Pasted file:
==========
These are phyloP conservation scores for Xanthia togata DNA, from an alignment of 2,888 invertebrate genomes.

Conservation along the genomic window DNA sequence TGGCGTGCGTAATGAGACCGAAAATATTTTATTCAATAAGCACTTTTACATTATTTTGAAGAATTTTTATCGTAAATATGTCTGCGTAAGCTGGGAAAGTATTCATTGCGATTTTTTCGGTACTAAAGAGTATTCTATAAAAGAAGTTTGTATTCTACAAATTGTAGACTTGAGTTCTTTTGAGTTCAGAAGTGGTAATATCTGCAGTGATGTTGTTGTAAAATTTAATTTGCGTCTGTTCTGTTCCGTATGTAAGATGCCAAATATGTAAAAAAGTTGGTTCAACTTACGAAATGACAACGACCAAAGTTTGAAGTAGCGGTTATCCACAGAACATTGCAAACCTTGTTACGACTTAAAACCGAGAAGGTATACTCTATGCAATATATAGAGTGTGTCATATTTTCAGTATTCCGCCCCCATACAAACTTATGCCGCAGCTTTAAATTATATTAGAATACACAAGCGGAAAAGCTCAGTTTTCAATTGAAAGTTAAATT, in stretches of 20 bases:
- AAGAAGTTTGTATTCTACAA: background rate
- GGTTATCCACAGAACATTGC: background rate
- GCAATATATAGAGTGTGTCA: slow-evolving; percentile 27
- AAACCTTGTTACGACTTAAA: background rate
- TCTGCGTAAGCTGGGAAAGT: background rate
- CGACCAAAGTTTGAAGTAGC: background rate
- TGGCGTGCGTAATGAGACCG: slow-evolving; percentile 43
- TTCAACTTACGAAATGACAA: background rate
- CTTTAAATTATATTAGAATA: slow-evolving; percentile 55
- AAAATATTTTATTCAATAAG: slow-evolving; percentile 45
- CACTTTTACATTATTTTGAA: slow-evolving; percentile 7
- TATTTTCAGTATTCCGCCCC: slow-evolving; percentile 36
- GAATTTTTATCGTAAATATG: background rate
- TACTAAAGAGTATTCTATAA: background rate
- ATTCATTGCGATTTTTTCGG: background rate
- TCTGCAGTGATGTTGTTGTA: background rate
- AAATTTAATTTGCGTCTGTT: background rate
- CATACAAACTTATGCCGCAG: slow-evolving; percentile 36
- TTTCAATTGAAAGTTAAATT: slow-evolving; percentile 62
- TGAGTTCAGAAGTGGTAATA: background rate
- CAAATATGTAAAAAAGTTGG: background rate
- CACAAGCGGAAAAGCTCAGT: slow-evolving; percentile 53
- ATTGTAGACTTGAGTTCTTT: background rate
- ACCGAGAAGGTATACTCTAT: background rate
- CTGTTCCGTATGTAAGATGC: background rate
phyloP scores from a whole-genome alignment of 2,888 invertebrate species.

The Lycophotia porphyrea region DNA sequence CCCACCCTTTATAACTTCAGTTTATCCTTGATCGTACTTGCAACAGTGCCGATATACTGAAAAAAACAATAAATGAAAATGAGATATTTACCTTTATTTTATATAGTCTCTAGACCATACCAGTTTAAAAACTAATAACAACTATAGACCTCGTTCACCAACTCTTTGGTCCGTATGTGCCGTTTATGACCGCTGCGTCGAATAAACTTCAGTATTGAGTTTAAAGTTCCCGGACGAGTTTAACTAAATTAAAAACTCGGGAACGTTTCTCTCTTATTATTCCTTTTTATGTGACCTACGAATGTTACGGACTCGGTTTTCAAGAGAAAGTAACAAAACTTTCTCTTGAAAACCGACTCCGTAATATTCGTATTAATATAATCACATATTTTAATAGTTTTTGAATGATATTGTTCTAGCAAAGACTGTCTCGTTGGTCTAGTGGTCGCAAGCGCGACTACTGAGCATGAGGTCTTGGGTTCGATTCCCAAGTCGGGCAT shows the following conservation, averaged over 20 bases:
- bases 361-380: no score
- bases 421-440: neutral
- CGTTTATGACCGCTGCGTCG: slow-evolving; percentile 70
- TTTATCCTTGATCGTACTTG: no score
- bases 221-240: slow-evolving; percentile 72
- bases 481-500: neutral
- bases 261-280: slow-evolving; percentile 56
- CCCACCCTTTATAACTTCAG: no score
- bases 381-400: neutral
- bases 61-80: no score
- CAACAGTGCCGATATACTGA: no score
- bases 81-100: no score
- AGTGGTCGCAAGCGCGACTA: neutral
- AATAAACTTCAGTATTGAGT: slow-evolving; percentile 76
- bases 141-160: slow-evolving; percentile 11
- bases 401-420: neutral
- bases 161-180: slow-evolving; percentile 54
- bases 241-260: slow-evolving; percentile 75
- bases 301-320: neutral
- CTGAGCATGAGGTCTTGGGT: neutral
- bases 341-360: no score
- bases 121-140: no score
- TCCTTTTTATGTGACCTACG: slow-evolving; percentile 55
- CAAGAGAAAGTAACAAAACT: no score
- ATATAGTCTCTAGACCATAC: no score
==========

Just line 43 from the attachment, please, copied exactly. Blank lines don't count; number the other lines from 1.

- AATAAACTTCAGTATTGAGT: slow-evolving; percentile 76